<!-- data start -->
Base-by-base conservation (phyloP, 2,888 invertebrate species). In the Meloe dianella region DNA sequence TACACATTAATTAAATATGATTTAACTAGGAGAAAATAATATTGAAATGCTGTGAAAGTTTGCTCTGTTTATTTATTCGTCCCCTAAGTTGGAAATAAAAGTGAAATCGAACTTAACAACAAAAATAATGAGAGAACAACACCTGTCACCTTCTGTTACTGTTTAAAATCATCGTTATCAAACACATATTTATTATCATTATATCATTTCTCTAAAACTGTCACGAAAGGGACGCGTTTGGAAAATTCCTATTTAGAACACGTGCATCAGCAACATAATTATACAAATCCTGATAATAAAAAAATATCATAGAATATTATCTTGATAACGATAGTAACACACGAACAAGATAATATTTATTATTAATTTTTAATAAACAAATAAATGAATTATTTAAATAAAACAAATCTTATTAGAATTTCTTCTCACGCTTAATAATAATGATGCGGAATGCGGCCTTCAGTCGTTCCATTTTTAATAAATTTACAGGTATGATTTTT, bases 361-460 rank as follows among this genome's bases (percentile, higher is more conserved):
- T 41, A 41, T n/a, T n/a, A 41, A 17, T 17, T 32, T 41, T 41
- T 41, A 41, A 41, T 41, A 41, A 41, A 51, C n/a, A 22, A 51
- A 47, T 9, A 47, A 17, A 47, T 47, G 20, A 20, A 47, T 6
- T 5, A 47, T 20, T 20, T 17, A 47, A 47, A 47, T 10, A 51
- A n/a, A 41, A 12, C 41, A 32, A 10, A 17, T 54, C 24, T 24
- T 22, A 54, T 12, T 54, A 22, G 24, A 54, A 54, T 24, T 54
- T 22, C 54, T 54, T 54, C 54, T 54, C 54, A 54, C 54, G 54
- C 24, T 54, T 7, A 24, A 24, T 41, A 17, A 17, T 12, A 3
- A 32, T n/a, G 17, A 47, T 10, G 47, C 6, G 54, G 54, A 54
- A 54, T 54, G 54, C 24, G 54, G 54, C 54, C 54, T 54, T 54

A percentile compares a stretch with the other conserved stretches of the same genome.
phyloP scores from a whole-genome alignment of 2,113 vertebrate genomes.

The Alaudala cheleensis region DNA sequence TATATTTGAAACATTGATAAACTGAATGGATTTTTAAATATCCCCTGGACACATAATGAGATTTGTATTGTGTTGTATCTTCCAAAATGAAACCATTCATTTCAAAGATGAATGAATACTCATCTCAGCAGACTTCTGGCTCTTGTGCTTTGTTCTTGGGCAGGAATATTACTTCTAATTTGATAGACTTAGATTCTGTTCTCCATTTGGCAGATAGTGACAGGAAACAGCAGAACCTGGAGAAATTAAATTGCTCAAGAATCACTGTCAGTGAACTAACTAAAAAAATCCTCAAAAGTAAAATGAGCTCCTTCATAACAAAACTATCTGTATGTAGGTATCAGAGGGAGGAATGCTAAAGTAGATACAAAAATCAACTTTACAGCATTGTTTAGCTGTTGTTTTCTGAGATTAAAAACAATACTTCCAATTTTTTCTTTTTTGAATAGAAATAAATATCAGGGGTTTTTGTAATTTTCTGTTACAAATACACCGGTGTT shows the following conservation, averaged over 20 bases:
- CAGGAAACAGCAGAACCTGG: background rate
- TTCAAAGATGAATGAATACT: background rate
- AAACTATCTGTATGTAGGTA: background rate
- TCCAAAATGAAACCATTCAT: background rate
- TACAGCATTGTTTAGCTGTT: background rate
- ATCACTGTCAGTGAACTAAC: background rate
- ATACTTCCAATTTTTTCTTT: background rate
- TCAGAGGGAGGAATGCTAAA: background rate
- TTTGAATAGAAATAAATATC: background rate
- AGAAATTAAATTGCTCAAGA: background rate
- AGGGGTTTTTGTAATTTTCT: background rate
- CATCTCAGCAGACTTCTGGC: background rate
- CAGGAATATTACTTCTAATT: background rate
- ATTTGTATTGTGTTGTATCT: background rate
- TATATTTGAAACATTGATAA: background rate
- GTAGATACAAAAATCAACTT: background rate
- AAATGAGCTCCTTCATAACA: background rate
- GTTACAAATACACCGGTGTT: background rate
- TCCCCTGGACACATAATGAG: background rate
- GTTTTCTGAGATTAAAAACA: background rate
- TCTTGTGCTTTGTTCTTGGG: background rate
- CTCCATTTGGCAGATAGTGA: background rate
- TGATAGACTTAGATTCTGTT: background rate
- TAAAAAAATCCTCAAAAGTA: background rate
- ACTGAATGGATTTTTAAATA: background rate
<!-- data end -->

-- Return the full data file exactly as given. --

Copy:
Base-by-base conservation (phyloP, 2,888 invertebrate species). In the Meloe dianella region DNA sequence TACACATTAATTAAATATGATTTAACTAGGAGAAAATAATATTGAAATGCTGTGAAAGTTTGCTCTGTTTATTTATTCGTCCCCTAAGTTGGAAATAAAAGTGAAATCGAACTTAACAACAAAAATAATGAGAGAACAACACCTGTCACCTTCTGTTACTGTTTAAAATCATCGTTATCAAACACATATTTATTATCATTATATCATTTCTCTAAAACTGTCACGAAAGGGACGCGTTTGGAAAATTCCTATTTAGAACACGTGCATCAGCAACATAATTATACAAATCCTGATAATAAAAAAATATCATAGAATATTATCTTGATAACGATAGTAACACACGAACAAGATAATATTTATTATTAATTTTTAATAAACAAATAAATGAATTATTTAAATAAAACAAATCTTATTAGAATTTCTTCTCACGCTTAATAATAATGATGCGGAATGCGGCCTTCAGTCGTTCCATTTTTAATAAATTTACAGGTATGATTTTT, bases 361-460 rank as follows among this genome's bases (percentile, higher is more conserved):
- T 41, A 41, T n/a, T n/a, A 41, A 17, T 17, T 32, T 41, T 41
- T 41, A 41, A 41, T 41, A 41, A 41, A 51, C n/a, A 22, A 51
- A 47, T 9, A 47, A 17, A 47, T 47, G 20, A 20, A 47, T 6
- T 5, A 47, T 20, T 20, T 17, A 47, A 47, A 47, T 10, A 51
- A n/a, A 41, A 12, C 41, A 32, A 10, A 17, T 54, C 24, T 24
- T 22, A 54, T 12, T 54, A 22, G 24, A 54, A 54, T 24, T 54
- T 22, C 54, T 54, T 54, C 54, T 54, C 54, A 54, C 54, G 54
- C 24, T 54, T 7, A 24, A 24, T 41, A 17, A 17, T 12, A 3
- A 32, T n/a, G 17, A 47, T 10, G 47, C 6, G 54, G 54, A 54
- A 54, T 54, G 54, C 24, G 54, G 54, C 54, C 54, T 54, T 54

A percentile compares a stretch with the other conserved stretches of the same genome.
phyloP scores from a whole-genome alignment of 2,113 vertebrate genomes.

The Alaudala cheleensis region DNA sequence TATATTTGAAACATTGATAAACTGAATGGATTTTTAAATATCCCCTGGACACATAATGAGATTTGTATTGTGTTGTATCTTCCAAAATGAAACCATTCATTTCAAAGATGAATGAATACTCATCTCAGCAGACTTCTGGCTCTTGTGCTTTGTTCTTGGGCAGGAATATTACTTCTAATTTGATAGACTTAGATTCTGTTCTCCATTTGGCAGATAGTGACAGGAAACAGCAGAACCTGGAGAAATTAAATTGCTCAAGAATCACTGTCAGTGAACTAACTAAAAAAATCCTCAAAAGTAAAATGAGCTCCTTCATAACAAAACTATCTGTATGTAGGTATCAGAGGGAGGAATGCTAAAGTAGATACAAAAATCAACTTTACAGCATTGTTTAGCTGTTGTTTTCTGAGATTAAAAACAATACTTCCAATTTTTTCTTTTTTGAATAGAAATAAATATCAGGGGTTTTTGTAATTTTCTGTTACAAATACACCGGTGTT shows the following conservation, averaged over 20 bases:
- CAGGAAACAGCAGAACCTGG: background rate
- TTCAAAGATGAATGAATACT: background rate
- AAACTATCTGTATGTAGGTA: background rate
- TCCAAAATGAAACCATTCAT: background rate
- TACAGCATTGTTTAGCTGTT: background rate
- ATCACTGTCAGTGAACTAAC: background rate
- ATACTTCCAATTTTTTCTTT: background rate
- TCAGAGGGAGGAATGCTAAA: background rate
- TTTGAATAGAAATAAATATC: background rate
- AGAAATTAAATTGCTCAAGA: background rate
- AGGGGTTTTTGTAATTTTCT: background rate
- CATCTCAGCAGACTTCTGGC: background rate
- CAGGAATATTACTTCTAATT: background rate
- ATTTGTATTGTGTTGTATCT: background rate
- TATATTTGAAACATTGATAA: background rate
- GTAGATACAAAAATCAACTT: background rate
- AAATGAGCTCCTTCATAACA: background rate
- GTTACAAATACACCGGTGTT: background rate
- TCCCCTGGACACATAATGAG: background rate
- GTTTTCTGAGATTAAAAACA: background rate
- TCTTGTGCTTTGTTCTTGGG: background rate
- CTCCATTTGGCAGATAGTGA: background rate
- TGATAGACTTAGATTCTGTT: background rate
- TAAAAAAATCCTCAAAAGTA: background rate
- ACTGAATGGATTTTTAAATA: background rate